Destruction of images

I visited the Cluniac priory in Thetford with my friend David Rees. The ruins of the complex are easier to imagine than the Abbey ruins in BSE as the scale is smaller and there is slightly more left, including the remains of the priors’ house, a piece of gothic arch and the altar, completely stripped.  There are two sets of cloisters: a large one and much smaller one beside a 12th Century infirmary with a flint-knapped floor: perfect squares. The priory closed in 1540, 4 years after the beheading of Ann Boleyn. Duffy’s Book “The Stripping of the Altars” goes into detail on the debates at that time over images. Pilgrimage was banned from 1536. Thetford had possessed a statue of a virgin which performed miracles. John ap Rice, writing to Cromwell described his findings from Bury St Edmunds: “Amongst the reliques we found moche vanitie and superstition, as the coles that St Laurence was posted with all, the paring of S.Edmundes naylles, S. Thomas of Canterbury penneknyff and his boots, pieces of the olie crosse..”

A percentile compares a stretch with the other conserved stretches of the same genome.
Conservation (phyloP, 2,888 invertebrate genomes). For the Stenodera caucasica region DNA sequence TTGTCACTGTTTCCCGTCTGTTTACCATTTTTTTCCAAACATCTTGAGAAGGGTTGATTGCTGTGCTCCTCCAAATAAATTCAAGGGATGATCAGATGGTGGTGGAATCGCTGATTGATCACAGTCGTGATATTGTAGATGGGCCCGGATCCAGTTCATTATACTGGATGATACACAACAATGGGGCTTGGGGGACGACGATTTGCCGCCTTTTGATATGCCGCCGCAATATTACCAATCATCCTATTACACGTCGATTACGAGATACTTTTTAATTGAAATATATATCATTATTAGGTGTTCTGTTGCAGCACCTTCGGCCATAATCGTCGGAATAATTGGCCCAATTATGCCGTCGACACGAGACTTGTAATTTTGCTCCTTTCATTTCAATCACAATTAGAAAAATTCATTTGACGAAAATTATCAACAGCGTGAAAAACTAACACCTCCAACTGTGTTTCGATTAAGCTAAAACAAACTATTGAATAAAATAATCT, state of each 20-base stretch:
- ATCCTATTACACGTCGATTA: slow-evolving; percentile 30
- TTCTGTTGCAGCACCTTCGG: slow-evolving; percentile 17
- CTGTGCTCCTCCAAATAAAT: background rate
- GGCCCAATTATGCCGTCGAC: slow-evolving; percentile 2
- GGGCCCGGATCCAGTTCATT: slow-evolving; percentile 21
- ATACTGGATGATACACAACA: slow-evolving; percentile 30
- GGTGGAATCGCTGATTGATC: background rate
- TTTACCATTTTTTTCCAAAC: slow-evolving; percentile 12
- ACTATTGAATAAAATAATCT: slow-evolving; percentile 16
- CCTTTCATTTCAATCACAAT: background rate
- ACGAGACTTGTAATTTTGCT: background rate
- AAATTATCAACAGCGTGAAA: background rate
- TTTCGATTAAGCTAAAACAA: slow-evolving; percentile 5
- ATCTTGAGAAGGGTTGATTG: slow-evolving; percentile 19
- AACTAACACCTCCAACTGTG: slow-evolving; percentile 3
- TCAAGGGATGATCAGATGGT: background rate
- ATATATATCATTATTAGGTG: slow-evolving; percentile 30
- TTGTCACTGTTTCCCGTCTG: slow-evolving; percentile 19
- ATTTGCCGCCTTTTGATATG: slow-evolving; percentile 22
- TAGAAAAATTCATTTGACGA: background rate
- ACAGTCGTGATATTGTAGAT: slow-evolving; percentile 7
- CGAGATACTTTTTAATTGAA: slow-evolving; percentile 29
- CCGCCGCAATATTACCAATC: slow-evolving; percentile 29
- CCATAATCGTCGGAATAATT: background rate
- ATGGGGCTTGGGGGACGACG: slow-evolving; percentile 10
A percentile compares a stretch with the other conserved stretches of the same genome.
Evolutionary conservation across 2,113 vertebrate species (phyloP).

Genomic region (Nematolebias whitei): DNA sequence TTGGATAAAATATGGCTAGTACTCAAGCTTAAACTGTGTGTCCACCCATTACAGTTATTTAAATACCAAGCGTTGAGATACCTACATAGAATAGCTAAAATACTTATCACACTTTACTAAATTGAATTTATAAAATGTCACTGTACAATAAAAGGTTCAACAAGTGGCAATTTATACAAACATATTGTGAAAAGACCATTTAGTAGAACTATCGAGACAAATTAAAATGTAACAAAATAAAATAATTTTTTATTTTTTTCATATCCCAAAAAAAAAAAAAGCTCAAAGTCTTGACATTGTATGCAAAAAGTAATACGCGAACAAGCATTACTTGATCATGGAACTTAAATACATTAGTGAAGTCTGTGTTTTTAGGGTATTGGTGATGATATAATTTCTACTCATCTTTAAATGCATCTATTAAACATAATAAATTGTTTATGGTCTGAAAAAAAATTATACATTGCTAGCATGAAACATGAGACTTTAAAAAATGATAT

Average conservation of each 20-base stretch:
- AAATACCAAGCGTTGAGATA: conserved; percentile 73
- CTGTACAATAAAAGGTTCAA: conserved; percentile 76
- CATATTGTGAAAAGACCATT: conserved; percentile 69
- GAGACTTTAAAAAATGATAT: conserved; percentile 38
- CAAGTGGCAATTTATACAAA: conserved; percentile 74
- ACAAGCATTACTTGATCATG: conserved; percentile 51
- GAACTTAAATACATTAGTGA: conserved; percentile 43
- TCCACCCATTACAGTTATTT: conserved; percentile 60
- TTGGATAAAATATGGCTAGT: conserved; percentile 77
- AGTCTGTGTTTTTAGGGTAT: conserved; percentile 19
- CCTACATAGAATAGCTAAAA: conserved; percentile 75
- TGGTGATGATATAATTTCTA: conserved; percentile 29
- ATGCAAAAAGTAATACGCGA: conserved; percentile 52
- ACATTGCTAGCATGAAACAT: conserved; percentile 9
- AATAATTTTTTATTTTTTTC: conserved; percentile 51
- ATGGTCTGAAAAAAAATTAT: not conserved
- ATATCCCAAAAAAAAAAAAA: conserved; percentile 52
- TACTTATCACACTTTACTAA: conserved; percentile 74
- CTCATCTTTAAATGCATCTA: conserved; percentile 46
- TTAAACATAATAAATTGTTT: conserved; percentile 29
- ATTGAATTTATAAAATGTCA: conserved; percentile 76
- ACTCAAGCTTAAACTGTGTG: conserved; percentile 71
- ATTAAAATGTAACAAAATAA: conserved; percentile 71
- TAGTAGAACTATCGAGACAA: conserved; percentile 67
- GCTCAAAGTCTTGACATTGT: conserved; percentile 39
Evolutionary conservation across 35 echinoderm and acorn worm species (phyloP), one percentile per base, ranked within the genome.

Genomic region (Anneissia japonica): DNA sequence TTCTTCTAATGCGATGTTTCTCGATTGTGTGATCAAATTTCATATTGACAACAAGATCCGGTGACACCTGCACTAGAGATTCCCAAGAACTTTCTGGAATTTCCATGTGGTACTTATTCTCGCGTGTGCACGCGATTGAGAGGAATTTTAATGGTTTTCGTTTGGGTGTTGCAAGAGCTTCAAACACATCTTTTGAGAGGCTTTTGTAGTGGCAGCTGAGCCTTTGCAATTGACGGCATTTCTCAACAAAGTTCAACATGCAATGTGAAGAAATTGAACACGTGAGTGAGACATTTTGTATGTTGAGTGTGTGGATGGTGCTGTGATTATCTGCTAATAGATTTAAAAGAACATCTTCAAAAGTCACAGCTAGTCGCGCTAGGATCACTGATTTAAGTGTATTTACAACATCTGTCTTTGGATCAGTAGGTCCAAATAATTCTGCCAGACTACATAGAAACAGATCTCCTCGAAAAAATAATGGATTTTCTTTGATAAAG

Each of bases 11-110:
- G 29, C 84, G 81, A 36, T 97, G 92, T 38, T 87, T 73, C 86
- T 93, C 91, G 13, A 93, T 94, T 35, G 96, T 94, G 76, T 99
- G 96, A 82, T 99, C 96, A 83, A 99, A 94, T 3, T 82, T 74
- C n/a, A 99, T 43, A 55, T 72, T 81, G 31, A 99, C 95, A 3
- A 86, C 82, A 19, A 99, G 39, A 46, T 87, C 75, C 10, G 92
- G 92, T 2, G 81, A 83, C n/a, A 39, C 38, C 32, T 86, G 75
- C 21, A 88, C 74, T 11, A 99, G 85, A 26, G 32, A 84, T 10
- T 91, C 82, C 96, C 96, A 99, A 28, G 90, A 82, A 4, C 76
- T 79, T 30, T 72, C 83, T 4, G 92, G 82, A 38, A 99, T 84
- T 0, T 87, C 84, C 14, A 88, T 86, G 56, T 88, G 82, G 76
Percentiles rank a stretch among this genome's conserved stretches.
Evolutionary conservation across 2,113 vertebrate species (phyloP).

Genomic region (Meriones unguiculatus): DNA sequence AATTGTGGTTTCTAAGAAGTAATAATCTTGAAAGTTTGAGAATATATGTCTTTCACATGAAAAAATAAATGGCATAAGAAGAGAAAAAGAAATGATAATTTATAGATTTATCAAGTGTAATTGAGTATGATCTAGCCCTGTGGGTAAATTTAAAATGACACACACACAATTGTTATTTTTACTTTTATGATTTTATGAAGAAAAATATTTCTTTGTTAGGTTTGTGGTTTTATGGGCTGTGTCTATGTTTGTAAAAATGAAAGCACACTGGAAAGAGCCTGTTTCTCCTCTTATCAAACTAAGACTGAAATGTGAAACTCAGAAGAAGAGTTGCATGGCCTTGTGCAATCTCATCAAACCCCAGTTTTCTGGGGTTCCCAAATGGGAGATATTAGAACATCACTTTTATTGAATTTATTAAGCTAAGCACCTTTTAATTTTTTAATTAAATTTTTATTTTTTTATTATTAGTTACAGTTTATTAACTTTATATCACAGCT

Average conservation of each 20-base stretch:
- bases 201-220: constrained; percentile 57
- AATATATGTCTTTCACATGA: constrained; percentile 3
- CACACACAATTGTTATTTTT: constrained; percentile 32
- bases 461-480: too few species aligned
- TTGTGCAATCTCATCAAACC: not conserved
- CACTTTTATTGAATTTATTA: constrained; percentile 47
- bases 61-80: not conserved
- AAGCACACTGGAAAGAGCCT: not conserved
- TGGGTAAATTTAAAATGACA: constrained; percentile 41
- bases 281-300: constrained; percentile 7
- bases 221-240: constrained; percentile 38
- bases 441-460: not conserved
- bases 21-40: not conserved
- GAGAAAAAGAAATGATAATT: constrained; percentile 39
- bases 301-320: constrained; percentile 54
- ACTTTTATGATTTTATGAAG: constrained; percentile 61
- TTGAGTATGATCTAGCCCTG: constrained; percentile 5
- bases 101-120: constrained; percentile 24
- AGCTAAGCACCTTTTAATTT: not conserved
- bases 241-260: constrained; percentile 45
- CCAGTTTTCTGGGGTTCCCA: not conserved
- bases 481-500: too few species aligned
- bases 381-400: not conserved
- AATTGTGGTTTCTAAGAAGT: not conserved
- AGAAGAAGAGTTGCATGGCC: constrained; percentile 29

Hugh Latimer, Lenten preacher to the king, was particularly exercised by images: in June 1536 he gave an sermon rejecting a list of objects of popular devotion: the cult of saints, images, lights, relics, holy days, pilgrimage, pardons and Purgatory. As most people were illiterate this completely undermined the structure of their devotion.

The Bishops’ Book, published in 1537 states that “we are utterly forbidden to make or have any similitude or image to the intent to bow down to it or worship it”…”Use (of images) in church was a concession to the dullness of men’s wits surviving traces of gentility or paganism. Better to have no representation whatever of God the Father.”

The banning of pilgrimage would have suppressed communication and greatly reduced income for the churches or their towns: the equivalent of stopping the Tourist Industry. I wonder how much devotion with candles, statues, etc. continued at a private domestic level? The act of pilgrimage is thus linked to image-making and image-appreciating. The emotional rants of the time confirm the emotional power of the images, particularly with an illiterate population



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